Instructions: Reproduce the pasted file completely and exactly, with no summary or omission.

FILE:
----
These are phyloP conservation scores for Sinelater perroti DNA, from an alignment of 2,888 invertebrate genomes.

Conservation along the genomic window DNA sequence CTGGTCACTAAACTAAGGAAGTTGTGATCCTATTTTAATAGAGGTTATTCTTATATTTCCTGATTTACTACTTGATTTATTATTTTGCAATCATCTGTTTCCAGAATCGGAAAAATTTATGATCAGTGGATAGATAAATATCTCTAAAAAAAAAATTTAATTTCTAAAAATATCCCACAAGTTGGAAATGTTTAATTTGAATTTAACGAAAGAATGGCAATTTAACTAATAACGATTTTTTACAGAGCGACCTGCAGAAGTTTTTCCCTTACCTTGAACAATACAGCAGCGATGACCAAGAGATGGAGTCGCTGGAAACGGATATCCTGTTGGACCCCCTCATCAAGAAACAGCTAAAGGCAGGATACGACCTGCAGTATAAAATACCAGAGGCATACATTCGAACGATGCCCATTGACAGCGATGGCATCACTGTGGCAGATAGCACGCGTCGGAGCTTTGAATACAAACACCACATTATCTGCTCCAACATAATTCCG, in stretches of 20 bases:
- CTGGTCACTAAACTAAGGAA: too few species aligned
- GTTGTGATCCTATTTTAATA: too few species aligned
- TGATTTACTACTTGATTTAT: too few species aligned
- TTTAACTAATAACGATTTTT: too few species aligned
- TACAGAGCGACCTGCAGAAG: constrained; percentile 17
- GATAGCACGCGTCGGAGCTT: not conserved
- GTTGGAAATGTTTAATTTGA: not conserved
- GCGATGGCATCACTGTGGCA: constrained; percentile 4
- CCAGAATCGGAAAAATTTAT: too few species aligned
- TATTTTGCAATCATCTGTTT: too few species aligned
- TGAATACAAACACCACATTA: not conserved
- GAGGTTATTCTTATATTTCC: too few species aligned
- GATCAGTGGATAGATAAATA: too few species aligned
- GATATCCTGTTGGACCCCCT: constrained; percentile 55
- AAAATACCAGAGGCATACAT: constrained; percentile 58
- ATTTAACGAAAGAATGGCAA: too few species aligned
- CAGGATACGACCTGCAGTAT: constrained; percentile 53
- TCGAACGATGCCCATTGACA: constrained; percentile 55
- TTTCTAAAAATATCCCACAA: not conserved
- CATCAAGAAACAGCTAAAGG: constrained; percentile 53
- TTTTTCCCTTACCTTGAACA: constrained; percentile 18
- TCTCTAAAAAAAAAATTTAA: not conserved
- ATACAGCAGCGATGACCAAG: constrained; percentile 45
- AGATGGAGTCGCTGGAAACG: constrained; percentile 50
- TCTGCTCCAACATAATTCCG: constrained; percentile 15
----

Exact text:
These are phyloP conservation scores for Sinelater perroti DNA, from an alignment of 2,888 invertebrate genomes.

Conservation along the genomic window DNA sequence CTGGTCACTAAACTAAGGAAGTTGTGATCCTATTTTAATAGAGGTTATTCTTATATTTCCTGATTTACTACTTGATTTATTATTTTGCAATCATCTGTTTCCAGAATCGGAAAAATTTATGATCAGTGGATAGATAAATATCTCTAAAAAAAAAATTTAATTTCTAAAAATATCCCACAAGTTGGAAATGTTTAATTTGAATTTAACGAAAGAATGGCAATTTAACTAATAACGATTTTTTACAGAGCGACCTGCAGAAGTTTTTCCCTTACCTTGAACAATACAGCAGCGATGACCAAGAGATGGAGTCGCTGGAAACGGATATCCTGTTGGACCCCCTCATCAAGAAACAGCTAAAGGCAGGATACGACCTGCAGTATAAAATACCAGAGGCATACATTCGAACGATGCCCATTGACAGCGATGGCATCACTGTGGCAGATAGCACGCGTCGGAGCTTTGAATACAAACACCACATTATCTGCTCCAACATAATTCCG, in stretches of 20 bases:
- CTGGTCACTAAACTAAGGAA: too few species aligned
- GTTGTGATCCTATTTTAATA: too few species aligned
- TGATTTACTACTTGATTTAT: too few species aligned
- TTTAACTAATAACGATTTTT: too few species aligned
- TACAGAGCGACCTGCAGAAG: constrained; percentile 17
- GATAGCACGCGTCGGAGCTT: not conserved
- GTTGGAAATGTTTAATTTGA: not conserved
- GCGATGGCATCACTGTGGCA: constrained; percentile 4
- CCAGAATCGGAAAAATTTAT: too few species aligned
- TATTTTGCAATCATCTGTTT: too few species aligned
- TGAATACAAACACCACATTA: not conserved
- GAGGTTATTCTTATATTTCC: too few species aligned
- GATCAGTGGATAGATAAATA: too few species aligned
- GATATCCTGTTGGACCCCCT: constrained; percentile 55
- AAAATACCAGAGGCATACAT: constrained; percentile 58
- ATTTAACGAAAGAATGGCAA: too few species aligned
- CAGGATACGACCTGCAGTAT: constrained; percentile 53
- TCGAACGATGCCCATTGACA: constrained; percentile 55
- TTTCTAAAAATATCCCACAA: not conserved
- CATCAAGAAACAGCTAAAGG: constrained; percentile 53
- TTTTTCCCTTACCTTGAACA: constrained; percentile 18
- TCTCTAAAAAAAAAATTTAA: not conserved
- ATACAGCAGCGATGACCAAG: constrained; percentile 45
- AGATGGAGTCGCTGGAAACG: constrained; percentile 50
- TCTGCTCCAACATAATTCCG: constrained; percentile 15